Motivated by viral persistence in HIV+ patients on long-term anti-retroviral treatment (ART), we present a stochastic model of HIV viral dynamics in the blood stream. We consider the hypothesis that the residual viremia in patients on ART can be explained principally by the activation of cells latently infected by HIV before the initiation of ART and that viral blips (clinically-observed short periods of detectable viral load) represent large deviations from the mean. We model the system as a continuous-time, multi-type branching process. Deriving equations for the probability generating function we use a novel numerical approach to extract the probability distributions for latent reservoir sizes and viral loads. We find that latent reservoir extinction-time distributions underscore the importance of considering reservoir dynamics beyond simply the half-life. We calculate blip amplitudes and frequencies by computing complete viral load probability distributions, and study the duration of viral blips via direct numerical simulation. We find that our model qualitatively reproduces short small-amplitude blips detected in clinical studies of treated HIV infection. Stochastic models of this type provide insight into treatment-outcome variability that cannot be found from deterministic models.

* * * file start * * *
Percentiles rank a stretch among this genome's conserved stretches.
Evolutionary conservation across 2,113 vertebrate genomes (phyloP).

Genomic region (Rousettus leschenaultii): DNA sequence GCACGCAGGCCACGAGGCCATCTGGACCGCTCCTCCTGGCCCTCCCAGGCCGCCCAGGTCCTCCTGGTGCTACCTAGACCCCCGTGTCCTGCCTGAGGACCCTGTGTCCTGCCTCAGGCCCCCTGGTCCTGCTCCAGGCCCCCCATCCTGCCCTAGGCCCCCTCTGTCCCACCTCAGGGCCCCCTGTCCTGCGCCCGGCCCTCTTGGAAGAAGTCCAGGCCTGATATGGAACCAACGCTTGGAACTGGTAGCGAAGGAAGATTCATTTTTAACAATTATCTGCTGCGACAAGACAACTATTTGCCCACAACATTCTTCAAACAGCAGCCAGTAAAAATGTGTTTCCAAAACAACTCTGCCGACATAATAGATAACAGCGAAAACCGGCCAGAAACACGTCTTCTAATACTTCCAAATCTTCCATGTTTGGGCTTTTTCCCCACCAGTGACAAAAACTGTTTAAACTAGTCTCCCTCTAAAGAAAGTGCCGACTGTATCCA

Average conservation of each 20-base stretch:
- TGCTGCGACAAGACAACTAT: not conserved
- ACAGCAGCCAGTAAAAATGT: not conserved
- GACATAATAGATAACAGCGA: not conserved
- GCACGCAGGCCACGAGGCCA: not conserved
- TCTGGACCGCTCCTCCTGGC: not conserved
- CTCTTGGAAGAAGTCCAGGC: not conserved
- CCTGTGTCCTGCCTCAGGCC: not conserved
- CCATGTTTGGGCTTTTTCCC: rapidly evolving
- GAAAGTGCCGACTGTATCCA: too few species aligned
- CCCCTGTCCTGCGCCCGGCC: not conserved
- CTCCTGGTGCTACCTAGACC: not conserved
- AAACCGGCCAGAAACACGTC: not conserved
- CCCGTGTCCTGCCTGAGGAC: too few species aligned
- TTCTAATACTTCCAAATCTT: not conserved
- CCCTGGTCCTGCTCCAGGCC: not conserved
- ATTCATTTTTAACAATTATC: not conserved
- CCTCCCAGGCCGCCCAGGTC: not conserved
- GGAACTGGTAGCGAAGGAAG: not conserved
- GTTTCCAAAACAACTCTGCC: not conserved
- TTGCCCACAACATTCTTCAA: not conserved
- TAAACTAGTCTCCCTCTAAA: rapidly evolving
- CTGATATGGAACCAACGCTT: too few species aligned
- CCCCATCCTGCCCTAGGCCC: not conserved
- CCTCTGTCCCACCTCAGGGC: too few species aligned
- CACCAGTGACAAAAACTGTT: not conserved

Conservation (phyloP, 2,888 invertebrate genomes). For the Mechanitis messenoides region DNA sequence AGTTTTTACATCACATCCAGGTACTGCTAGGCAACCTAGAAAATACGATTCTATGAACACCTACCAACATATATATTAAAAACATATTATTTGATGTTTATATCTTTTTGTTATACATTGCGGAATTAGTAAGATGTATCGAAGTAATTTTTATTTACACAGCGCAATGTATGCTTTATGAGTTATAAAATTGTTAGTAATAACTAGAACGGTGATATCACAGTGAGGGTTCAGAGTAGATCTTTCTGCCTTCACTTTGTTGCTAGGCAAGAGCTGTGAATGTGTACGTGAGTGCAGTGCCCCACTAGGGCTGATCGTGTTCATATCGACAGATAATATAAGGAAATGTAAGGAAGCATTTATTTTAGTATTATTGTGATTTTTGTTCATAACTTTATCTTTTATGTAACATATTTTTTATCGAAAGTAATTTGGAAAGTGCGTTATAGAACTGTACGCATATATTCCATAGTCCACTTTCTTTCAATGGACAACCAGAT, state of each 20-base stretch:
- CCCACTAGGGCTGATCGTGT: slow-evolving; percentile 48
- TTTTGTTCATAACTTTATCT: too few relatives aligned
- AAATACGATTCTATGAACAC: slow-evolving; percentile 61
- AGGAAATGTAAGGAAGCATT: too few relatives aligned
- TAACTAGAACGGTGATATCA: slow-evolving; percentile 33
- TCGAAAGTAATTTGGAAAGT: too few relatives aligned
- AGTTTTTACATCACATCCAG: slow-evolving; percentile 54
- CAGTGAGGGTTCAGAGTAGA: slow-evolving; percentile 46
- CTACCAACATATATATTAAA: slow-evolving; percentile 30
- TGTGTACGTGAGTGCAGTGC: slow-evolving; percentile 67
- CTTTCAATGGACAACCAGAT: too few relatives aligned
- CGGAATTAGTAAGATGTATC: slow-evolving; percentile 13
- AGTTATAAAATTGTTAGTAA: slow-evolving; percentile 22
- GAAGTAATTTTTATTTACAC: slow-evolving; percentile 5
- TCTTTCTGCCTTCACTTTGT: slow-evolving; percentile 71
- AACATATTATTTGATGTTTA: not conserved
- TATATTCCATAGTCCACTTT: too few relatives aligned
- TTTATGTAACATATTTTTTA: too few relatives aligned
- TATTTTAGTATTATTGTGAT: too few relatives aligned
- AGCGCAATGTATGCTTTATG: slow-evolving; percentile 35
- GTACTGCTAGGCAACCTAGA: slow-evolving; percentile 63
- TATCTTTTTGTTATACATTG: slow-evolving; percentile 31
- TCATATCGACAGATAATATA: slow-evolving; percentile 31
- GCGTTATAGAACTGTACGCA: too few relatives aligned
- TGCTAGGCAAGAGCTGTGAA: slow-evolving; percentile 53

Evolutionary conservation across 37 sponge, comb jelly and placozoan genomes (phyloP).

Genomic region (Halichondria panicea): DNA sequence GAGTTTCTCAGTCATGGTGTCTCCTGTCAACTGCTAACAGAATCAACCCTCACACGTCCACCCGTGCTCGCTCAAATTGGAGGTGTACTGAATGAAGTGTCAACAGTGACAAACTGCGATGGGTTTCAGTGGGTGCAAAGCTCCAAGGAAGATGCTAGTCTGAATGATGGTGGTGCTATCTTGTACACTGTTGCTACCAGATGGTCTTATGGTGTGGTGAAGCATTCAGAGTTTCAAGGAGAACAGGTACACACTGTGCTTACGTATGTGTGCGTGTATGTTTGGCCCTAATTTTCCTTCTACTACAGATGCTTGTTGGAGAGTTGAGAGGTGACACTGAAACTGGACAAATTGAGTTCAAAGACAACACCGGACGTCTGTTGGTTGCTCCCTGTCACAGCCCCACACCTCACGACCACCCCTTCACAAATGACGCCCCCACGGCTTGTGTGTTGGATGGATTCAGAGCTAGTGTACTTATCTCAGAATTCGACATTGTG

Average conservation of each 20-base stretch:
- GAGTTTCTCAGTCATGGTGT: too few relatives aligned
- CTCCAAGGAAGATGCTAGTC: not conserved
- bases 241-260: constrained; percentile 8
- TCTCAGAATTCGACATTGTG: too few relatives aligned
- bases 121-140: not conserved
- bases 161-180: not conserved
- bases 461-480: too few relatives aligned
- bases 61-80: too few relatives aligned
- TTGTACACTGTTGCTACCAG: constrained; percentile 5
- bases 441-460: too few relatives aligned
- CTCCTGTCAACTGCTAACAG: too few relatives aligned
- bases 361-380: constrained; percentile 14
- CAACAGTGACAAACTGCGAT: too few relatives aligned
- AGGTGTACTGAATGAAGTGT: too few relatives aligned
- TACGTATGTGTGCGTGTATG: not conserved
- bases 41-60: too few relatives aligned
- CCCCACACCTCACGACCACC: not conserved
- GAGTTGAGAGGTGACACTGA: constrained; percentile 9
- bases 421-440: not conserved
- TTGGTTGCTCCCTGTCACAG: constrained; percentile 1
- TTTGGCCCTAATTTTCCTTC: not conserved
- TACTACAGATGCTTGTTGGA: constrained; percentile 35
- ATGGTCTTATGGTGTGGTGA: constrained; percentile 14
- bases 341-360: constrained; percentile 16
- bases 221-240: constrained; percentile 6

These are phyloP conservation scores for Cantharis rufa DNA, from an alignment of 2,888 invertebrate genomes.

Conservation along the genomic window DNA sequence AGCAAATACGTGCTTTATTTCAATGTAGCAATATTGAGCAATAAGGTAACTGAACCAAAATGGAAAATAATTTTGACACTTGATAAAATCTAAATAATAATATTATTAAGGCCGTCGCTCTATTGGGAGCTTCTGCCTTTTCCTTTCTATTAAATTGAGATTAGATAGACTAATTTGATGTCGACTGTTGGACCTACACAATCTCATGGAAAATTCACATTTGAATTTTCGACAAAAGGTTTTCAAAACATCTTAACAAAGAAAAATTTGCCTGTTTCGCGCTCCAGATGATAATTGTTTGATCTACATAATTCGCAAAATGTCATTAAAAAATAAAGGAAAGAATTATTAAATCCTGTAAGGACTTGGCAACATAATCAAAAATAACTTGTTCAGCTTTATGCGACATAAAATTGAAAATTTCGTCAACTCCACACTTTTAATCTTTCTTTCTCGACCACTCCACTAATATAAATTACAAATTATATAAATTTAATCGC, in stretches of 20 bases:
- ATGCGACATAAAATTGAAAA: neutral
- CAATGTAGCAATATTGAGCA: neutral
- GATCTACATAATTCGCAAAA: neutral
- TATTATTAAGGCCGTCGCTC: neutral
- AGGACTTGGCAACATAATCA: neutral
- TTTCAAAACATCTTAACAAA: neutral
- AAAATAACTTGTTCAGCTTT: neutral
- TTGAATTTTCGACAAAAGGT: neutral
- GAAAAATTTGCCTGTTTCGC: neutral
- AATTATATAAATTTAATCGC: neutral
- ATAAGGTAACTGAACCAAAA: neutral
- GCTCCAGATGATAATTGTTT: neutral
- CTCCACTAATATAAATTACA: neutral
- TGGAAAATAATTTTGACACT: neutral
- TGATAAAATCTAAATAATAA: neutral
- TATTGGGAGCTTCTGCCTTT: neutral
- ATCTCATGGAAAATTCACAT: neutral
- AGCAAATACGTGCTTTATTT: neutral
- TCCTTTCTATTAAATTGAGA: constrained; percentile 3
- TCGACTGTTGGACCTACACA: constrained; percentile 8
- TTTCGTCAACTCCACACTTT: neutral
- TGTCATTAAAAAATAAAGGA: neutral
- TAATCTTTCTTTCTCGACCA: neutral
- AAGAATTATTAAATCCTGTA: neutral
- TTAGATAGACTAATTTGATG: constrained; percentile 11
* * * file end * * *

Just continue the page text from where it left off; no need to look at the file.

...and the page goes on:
Conway, J. M., & Coombs, D. (2011). A stochastic model of latently infected cell reactivation and viral blip generation in treated HIV patients. PLoS Computational Biology, 7(4). https://doi.org/10.1371/journal.pcbi.1002033